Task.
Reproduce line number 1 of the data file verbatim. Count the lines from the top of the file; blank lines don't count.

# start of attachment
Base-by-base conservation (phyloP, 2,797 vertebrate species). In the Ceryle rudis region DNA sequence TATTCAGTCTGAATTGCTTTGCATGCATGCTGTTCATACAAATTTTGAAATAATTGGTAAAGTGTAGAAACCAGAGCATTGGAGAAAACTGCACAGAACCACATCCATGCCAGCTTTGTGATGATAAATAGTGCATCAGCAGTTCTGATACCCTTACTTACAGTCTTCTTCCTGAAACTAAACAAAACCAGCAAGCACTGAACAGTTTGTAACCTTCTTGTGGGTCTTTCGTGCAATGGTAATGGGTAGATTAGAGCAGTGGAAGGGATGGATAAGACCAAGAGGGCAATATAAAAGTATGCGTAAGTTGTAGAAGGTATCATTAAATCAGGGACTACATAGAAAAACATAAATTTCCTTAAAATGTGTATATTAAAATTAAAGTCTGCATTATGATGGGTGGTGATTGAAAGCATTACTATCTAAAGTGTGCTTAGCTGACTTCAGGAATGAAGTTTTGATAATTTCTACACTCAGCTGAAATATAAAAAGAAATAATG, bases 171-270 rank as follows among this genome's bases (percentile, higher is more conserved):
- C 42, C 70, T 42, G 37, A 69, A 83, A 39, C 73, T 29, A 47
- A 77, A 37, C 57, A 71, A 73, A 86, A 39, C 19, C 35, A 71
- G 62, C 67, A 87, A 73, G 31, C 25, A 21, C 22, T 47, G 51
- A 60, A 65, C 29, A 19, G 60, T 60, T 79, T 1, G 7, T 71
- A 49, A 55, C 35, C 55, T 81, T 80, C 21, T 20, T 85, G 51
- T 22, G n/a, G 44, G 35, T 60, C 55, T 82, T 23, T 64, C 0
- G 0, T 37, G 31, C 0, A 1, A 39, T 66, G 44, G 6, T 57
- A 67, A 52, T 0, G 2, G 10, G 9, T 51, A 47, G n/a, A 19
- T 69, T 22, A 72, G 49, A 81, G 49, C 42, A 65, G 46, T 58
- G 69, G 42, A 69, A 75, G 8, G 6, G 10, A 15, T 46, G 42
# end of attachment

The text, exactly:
Base-by-base conservation (phyloP, 2,797 vertebrate species). In the Ceryle rudis region DNA sequence TATTCAGTCTGAATTGCTTTGCATGCATGCTGTTCATACAAATTTTGAAATAATTGGTAAAGTGTAGAAACCAGAGCATTGGAGAAAACTGCACAGAACCACATCCATGCCAGCTTTGTGATGATAAATAGTGCATCAGCAGTTCTGATACCCTTACTTACAGTCTTCTTCCTGAAACTAAACAAAACCAGCAAGCACTGAACAGTTTGTAACCTTCTTGTGGGTCTTTCGTGCAATGGTAATGGGTAGATTAGAGCAGTGGAAGGGATGGATAAGACCAAGAGGGCAATATAAAAGTATGCGTAAGTTGTAGAAGGTATCATTAAATCAGGGACTACATAGAAAAACATAAATTTCCTTAAAATGTGTATATTAAAATTAAAGTCTGCATTATGATGGGTGGTGATTGAAAGCATTACTATCTAAAGTGTGCTTAGCTGACTTCAGGAATGAAGTTTTGATAATTTCTACACTCAGCTGAAATATAAAAAGAAATAATG, bases 171-270 rank as follows among this genome's bases (percentile, higher is more conserved):